Return to Glory! The Mercedes-Benz 300 SL Racing Car
“As a result of the first road tests of our Type W194 I must say that I am concerned that the design of this car will not be good enough to win either the Mille Miglia or the Le Mans 24-hour race, assuming that the races proceed normally and there are no technical retirements.”
—Alfred Neubauer, Nov. 1951
The quote above (from a memo uncovered by Karl Ludvigsen during research for his superlative 1995 book on M-B sports and racing cars, Quicksilver Century) is not included in this new book but it is crucial for understanding what was at stake: No matter what Neubauer, the racing manager of the Mercedes-Benz Grand Prix team from 1926 to 1955, privately thought of the car, he knew that he had to manage expectations internally lest his bosses would take a racing loss as a reason to withdraw from sports car racing—again.
When the books on the 300 SL’s first racing season closed, the car had made a name for itself and the brand by being the most successful competition sports car that year, 1952. It did so well, winning four of five races and “proving all that it set out to do,” that M-B saw no point in racing it again and instead devoted resources to developing an all-new GP car for an all-new F1 spec in 1954.
This one important year then—the Return to Glory year—is the one this new book is about, augmented with a pretty far-reaching backstory and a close-up look at M-B’s restoration of the oldest 300 SL in existence. If you’re new to M-B minutia or nomenclature, realize that the book is also not about the similarly named 300 SLR (model W196S) that won the 1955 World Sportscar Championship season. While bearing a resemblance to the famous Gullwing 300 SL (W198) and of course the W194 this book is about, the SLR is really based on the W196 F1 race car. One especially radical piece of kit, a large roof-mounted air brake, was tested on the 1952 SL but found wanting and was instead first deployed in modified form on the 1955 SLR. This enormous brake is described in the text but not shown, nor is the SLR connection mentioned. For the attentive reader who notices even slight irregularities there is no way of knowing if this was the author’s conscious choice, an oversight, or possibly the result of last-minute edits that seem to have caused other glitches an author with a stack of books and articles to his name—and two SAH and AACA awards—surely did not intend.
To illustrate the latter consider, for instance, the treatment of the aforementioned Neubauer. The book, rightly, declares his leadership and strategy skills worthy of attention and the Index will tell you, correctly, that the first of many mentions of his name occurs on p. 21. When an important person is first introduced, should one not expect background, details, pomp and circumstance? or at least a full name? Instead, his surname pops up in the middle of a sentence and without preamble, forcing the reader to go back over the preceding 20 pages wondering if they missed something. 
Minor stuff, to be sure, but a limited edition book (1500 copies) with a $120 price tag raises expectations, no? Incidentally, even $120 doesn’t buy you a full set of German Umlauts . . . the poor folks at M-B must be grumbling that their hometown is spelled wrong every single time. And, yes, there are typos, mostly in the footnotes. On the other hand: there are footnotes, and they do contain useful bits!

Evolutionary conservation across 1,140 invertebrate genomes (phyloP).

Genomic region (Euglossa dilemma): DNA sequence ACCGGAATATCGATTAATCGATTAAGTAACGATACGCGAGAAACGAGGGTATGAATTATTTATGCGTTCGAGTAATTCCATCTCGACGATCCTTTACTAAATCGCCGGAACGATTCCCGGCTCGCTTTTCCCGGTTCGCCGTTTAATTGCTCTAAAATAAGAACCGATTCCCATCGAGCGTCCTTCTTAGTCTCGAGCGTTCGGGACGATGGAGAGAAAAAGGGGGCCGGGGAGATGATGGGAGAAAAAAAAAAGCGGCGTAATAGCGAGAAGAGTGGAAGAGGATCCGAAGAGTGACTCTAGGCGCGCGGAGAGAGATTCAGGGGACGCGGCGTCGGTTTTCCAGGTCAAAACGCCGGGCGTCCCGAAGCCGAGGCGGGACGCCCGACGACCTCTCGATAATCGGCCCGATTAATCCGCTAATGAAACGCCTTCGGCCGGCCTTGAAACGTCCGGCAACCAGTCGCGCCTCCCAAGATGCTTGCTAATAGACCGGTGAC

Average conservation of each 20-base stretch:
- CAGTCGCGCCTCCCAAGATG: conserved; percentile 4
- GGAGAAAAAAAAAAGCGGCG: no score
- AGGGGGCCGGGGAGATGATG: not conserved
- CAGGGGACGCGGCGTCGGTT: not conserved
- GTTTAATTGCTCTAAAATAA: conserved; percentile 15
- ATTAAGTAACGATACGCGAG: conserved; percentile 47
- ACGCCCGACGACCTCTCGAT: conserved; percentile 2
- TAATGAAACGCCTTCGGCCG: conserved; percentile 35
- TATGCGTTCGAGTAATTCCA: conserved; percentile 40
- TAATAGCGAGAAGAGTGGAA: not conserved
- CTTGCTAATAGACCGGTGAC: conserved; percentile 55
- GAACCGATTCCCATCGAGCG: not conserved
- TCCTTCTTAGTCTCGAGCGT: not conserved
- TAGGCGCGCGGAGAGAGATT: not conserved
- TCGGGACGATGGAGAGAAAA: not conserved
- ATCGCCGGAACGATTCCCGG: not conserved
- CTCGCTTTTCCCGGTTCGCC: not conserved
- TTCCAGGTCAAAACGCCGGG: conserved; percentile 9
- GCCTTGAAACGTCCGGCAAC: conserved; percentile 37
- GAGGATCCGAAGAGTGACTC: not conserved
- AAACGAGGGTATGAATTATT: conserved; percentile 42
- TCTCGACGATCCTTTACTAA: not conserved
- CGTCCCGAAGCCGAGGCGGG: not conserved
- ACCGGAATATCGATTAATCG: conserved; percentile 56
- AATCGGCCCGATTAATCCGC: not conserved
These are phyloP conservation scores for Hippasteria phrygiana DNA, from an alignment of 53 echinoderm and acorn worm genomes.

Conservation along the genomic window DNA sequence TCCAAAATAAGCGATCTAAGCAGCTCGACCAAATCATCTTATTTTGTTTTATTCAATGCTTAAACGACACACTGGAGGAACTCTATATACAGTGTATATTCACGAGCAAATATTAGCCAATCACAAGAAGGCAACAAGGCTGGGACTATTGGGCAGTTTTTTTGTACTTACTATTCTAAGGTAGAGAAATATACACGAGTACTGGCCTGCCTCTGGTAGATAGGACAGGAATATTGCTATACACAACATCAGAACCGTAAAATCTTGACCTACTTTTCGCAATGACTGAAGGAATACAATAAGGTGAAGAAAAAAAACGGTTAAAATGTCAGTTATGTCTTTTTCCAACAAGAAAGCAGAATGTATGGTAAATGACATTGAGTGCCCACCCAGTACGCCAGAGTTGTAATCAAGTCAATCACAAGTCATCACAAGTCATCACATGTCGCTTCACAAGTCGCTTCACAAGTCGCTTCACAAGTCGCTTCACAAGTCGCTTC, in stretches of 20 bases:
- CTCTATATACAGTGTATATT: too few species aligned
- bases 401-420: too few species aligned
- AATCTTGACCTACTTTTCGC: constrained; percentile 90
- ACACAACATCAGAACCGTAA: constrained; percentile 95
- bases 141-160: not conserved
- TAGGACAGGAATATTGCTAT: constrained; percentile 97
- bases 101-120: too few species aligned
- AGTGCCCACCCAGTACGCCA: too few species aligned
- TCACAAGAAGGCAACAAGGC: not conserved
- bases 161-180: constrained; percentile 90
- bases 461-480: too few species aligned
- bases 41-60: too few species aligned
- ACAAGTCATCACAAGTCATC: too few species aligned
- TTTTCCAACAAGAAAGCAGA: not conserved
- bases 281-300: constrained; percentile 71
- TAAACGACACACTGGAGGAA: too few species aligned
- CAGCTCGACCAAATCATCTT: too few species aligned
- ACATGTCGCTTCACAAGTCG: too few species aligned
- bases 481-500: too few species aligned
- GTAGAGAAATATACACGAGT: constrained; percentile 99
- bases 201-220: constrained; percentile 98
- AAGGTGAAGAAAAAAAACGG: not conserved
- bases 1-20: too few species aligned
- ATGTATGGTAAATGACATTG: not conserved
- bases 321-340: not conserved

Ackerson has had an eye for, and on, the 300 SL since it came out and he espied it on a magazine cover. Already then he had a glimmer of awareness, vaguely at first, that M-B cars do not exist in a vacuum but build on their often illustrious predecessors. For that reason he begins the story of the 300 SL with a few pages about the 170-series models and while there isn’t much “illustrious” about them they do lead to the imposing 300-series road cars from whence the SL sprang. Next to be discussed is the W-154 racecar because it introduces M-B’s racing philosophy and aspirations. There are a number of small details here that will please the nitpickers, such as Argentine race driver Fangio providing input into the design of the Buenos Aires circuit specifically to make it harder for Mercedes to compete—only to then be offered a last-minute M-B seat after his Alfa ride fell through. The well-read enthusiast will often have an acute awareness of such nuances because the literature has recorded them unevenly. Ackerson nips any possible disagreements in the bud by quoting, often and extensively, Daimler Media as the final arbiter, or at least as the “official” voice of how M-B reads (spins?) its history.
The illustrations, all sourced from Daimler Media, are plentiful, well chosen, often large and nicely reproduced, as well as thoroughly captioned. After exploring the car’s design and development each race of the 1952 season is presented in detail (including results tables), the lively text sprinkled with quotes. The restoration chapter is a bit light on details and, judging by the tone, sounds like something a PR department would write but it is nicely photographed. It is worth noting that M-B’s Classic Center does fantastic work on its own and customer cars.
If reading this book should put the thought in your head that you would look smart in a W194 SL you don’t even have to wait for one of the only 7 or 8 surviving originals to come to auction. In 2011, and probably to coincide with the anniversary of the Gullwing Group, a replica “194R” Silver Arrow based on the 1952 Carrera Panamericana SL came to market after a five-year, cost no object build under the guidance of Peter Thomas. If you have a spare, say, $1.4 million it can be yours!
 p. 21: “But, before drivers took the wheel of the W-154s, Neubauer had to first locate and then put them into race-ready condition.”
Copyright 2014, Sabu Advani (speedreaders.info).